19 Jan 2023
2022 the fifth warmest year: NASA
Earth’s average surface temperature in 2022 tied with 2015 as the fifth warmest on record, according to an analysis by NASA. Continuing the planet’s long-term warming trend, global temperatures in 2022 were 1.6 degrees Fahrenheit (0.89 degrees Celsius) above the average for NASA’s baseline period (1951-1980), scientists from NASA’s Goddard Institute for Space Studies (GISS) […]

Earth's average surface temperature in 2022 tied with 2015 as the fifth warmest on record, according to an analysis by NASA. Continuing the planet's long-term warming trend, global temperatures in 2022 were 1.6 degrees Fahrenheit (0.89 degrees Celsius) above the average for NASA's baseline period (1951-1980), scientists from NASA's Goddard Institute for Space Studies (GISS) in New York reported. This information has been reported by scientists from NASA’s Goddard Institute for Space Studies (GISS) in New York.

“This warming trend is alarming,” said NASA Administrator Bill Nelson. “Our warming climate is already making a mark: Forest fires are intensifying; hurricanes are getting stronger; droughts are wreaking havoc and sea levels are rising. NASA is deepening our commitment to do our part in addressing climate change. Our Earth System Observatory will provide state-of-the-art data to support our climate modeling, analysis and predictions to help humanity confront our planet’s changing climate.”

The past nine years have been the warmest years since modern record keeping began in 1880. This means Earth in 2022 was about 2 degrees Fahrenheit (or about 1.11 degrees Celsius) warmer than the late 19th century average.

The reason for the warming trend is attributed to the enormous amounts of greenhouse gases pumped into the atmosphere. Recently, scientists determined carbon dioxide emissions were the highest on record in 2022. The Arctic region continues to experience the strongest warming trends – close to four times the global average – according to GISS research presented at the 2022 annual meeting of the American Geophysical Union, as well as a separate study.

Communities around the world are experiencing impacts scientists see as connected to the warming atmosphere and ocean. The warm winters Europe saw in the beginning of January is just one example. Climate change has intensified rainfall and tropical storms, deepened the severity of droughts, and increased the impact of storm surges. Be it the torrential rains that devastated Pakistan or the current mudslides in California, floods in Nigeria or Hurricane Ian, climate change has not spared any country.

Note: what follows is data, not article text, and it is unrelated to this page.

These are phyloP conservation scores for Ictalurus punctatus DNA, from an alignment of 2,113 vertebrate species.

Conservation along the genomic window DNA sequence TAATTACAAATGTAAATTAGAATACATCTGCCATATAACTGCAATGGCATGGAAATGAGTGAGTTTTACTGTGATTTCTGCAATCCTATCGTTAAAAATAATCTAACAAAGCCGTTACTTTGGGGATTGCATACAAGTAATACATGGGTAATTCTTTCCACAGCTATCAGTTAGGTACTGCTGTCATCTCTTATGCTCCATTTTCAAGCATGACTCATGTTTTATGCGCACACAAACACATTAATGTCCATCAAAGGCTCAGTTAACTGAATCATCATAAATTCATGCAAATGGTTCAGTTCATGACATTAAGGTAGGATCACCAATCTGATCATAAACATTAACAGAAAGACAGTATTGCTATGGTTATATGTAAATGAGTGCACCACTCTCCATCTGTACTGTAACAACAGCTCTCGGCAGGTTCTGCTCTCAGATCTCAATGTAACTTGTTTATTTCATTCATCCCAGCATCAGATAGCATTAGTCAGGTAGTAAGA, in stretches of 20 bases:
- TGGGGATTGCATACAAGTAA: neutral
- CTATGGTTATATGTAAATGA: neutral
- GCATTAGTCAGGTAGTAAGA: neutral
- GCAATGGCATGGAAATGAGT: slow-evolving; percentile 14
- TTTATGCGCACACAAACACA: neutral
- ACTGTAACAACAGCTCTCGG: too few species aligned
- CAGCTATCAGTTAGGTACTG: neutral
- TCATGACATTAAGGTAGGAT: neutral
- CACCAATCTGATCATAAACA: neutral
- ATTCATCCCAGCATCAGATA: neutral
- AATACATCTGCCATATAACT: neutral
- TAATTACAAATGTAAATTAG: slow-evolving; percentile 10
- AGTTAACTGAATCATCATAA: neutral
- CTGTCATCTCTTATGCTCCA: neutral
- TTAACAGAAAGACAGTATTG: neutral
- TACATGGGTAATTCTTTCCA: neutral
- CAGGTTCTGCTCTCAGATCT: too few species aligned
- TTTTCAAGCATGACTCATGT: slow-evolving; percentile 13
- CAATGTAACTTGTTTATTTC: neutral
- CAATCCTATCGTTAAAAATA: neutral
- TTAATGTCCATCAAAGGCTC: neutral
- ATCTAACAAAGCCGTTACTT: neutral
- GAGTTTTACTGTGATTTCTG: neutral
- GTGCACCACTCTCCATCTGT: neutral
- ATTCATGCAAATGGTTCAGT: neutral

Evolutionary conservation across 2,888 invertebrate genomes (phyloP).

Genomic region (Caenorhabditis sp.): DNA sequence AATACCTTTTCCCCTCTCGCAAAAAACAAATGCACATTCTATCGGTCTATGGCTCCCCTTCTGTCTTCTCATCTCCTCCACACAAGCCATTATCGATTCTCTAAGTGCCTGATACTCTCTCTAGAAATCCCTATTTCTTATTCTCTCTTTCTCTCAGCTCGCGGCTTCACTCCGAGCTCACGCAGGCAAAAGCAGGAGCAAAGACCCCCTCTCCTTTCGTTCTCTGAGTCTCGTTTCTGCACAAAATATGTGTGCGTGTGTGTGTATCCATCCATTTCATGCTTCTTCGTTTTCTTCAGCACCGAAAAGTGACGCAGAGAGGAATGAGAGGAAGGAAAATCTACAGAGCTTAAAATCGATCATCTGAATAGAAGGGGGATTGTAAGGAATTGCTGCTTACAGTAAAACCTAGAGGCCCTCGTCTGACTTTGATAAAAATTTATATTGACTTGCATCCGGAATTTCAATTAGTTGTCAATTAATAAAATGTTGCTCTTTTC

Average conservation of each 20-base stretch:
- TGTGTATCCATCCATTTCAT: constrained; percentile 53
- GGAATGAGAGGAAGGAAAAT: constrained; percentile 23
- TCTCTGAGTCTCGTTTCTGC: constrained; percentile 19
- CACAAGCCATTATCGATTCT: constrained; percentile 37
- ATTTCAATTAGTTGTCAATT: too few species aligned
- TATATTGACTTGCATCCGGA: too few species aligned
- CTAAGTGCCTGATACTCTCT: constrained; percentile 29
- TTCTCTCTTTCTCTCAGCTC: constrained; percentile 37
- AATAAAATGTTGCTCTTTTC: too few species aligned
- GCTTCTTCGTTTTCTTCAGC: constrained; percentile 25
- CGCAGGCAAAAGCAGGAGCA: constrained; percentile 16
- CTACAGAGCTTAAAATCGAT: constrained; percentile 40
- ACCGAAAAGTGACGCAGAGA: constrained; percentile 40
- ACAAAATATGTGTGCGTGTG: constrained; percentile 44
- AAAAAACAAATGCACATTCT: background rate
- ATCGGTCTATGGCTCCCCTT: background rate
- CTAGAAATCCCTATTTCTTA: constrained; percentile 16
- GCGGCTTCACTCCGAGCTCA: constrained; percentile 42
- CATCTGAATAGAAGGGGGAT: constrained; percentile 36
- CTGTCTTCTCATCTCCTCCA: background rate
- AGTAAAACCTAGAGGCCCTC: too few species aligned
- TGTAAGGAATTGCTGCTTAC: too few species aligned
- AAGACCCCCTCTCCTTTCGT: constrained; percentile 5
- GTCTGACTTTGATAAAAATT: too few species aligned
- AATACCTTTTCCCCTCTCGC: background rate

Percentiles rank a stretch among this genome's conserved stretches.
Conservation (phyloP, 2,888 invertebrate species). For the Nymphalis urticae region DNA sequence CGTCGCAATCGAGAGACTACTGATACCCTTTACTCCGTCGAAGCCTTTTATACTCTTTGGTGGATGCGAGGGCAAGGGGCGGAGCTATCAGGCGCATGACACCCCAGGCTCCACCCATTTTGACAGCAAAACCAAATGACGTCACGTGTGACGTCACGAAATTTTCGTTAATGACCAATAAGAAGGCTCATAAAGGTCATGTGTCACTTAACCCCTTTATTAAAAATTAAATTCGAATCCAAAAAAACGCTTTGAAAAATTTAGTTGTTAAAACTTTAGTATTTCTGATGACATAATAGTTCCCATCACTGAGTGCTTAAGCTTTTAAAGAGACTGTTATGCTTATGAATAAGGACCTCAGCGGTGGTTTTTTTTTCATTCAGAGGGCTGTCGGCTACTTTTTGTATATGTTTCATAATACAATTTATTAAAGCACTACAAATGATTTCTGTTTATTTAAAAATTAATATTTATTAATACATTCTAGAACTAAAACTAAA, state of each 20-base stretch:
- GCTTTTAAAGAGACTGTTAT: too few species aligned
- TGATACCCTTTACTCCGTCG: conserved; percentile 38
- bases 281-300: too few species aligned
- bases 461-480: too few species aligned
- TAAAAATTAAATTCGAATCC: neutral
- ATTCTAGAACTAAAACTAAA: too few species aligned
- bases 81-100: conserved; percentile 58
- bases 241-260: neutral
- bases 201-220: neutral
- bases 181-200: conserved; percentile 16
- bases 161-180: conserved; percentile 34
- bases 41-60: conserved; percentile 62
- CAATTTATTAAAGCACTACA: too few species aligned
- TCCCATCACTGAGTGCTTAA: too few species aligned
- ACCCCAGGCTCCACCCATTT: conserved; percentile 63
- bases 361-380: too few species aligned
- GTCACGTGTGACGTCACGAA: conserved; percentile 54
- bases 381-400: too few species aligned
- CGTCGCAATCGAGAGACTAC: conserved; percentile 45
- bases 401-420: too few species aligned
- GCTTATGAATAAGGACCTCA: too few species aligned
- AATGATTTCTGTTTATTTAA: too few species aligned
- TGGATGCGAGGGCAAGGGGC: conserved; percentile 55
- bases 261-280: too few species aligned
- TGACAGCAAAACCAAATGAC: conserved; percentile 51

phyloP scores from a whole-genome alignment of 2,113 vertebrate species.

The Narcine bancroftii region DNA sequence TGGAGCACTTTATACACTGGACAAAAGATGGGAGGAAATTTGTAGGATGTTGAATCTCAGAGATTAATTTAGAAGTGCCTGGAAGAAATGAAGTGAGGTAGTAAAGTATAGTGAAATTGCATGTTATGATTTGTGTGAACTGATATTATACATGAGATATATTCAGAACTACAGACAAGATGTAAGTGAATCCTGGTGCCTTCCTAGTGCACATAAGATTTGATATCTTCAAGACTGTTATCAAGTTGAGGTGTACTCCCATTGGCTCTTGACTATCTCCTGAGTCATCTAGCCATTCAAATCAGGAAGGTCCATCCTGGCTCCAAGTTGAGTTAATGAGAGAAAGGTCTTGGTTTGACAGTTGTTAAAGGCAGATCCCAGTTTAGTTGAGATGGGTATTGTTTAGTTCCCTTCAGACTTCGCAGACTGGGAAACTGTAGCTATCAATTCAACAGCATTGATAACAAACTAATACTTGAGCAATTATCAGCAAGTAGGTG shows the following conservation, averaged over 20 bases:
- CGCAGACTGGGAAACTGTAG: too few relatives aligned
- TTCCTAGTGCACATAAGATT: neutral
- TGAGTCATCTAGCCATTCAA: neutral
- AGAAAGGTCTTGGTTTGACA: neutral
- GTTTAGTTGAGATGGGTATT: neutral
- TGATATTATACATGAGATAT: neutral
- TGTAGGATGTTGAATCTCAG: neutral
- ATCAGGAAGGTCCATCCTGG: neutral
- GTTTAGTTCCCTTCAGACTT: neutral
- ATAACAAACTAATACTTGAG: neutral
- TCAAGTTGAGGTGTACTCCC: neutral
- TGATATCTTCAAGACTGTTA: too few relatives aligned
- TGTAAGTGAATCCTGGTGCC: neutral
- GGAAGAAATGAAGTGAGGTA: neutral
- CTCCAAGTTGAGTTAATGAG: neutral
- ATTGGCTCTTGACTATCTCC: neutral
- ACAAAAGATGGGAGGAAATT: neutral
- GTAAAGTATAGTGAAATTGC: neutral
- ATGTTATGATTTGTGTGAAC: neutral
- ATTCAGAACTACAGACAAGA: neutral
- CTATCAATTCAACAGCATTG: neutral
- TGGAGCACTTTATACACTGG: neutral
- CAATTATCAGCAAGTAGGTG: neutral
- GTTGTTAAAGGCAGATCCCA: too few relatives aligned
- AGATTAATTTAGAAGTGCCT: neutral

NASA’s global temperature analysis is drawn from data collected by weather stations and Antarctic research stations, as well as instruments mounted on ships and ocean buoys. NASA uses the period from 1951-1980 as a baseline to understand how global temperatures change over time. That baseline includes climate patterns such as La Niña and El Niño, as well as unusually hot or cold years due to other factors, ensuring it encompasses natural variations in Earth's temperature.

Many factors can affect the average temperature in any given year. For example, 2022 was one of the warmest on record despite a third consecutive year of La Niña conditions in the tropical Pacific Ocean. NASA scientists estimate that La Niña’s cooling influence may have lowered global temperatures slightly (about 0.11 degrees Fahrenheit or 0.06 degrees Celsius) from what the average would have been under more typical ocean conditions.
A separate, independent analysis by the National Oceanic and Atmospheric Administration (NOAA) concluded that the global surface temperature for 2022 was the sixth highest since 1880. NOAA scientists use much of the same raw temperature data in their analysis and have a different baseline period (1901-2000) and methodology. Although rankings for specific years can differ slightly between the records, they are in broad agreement and both reflect ongoing long-term warming.

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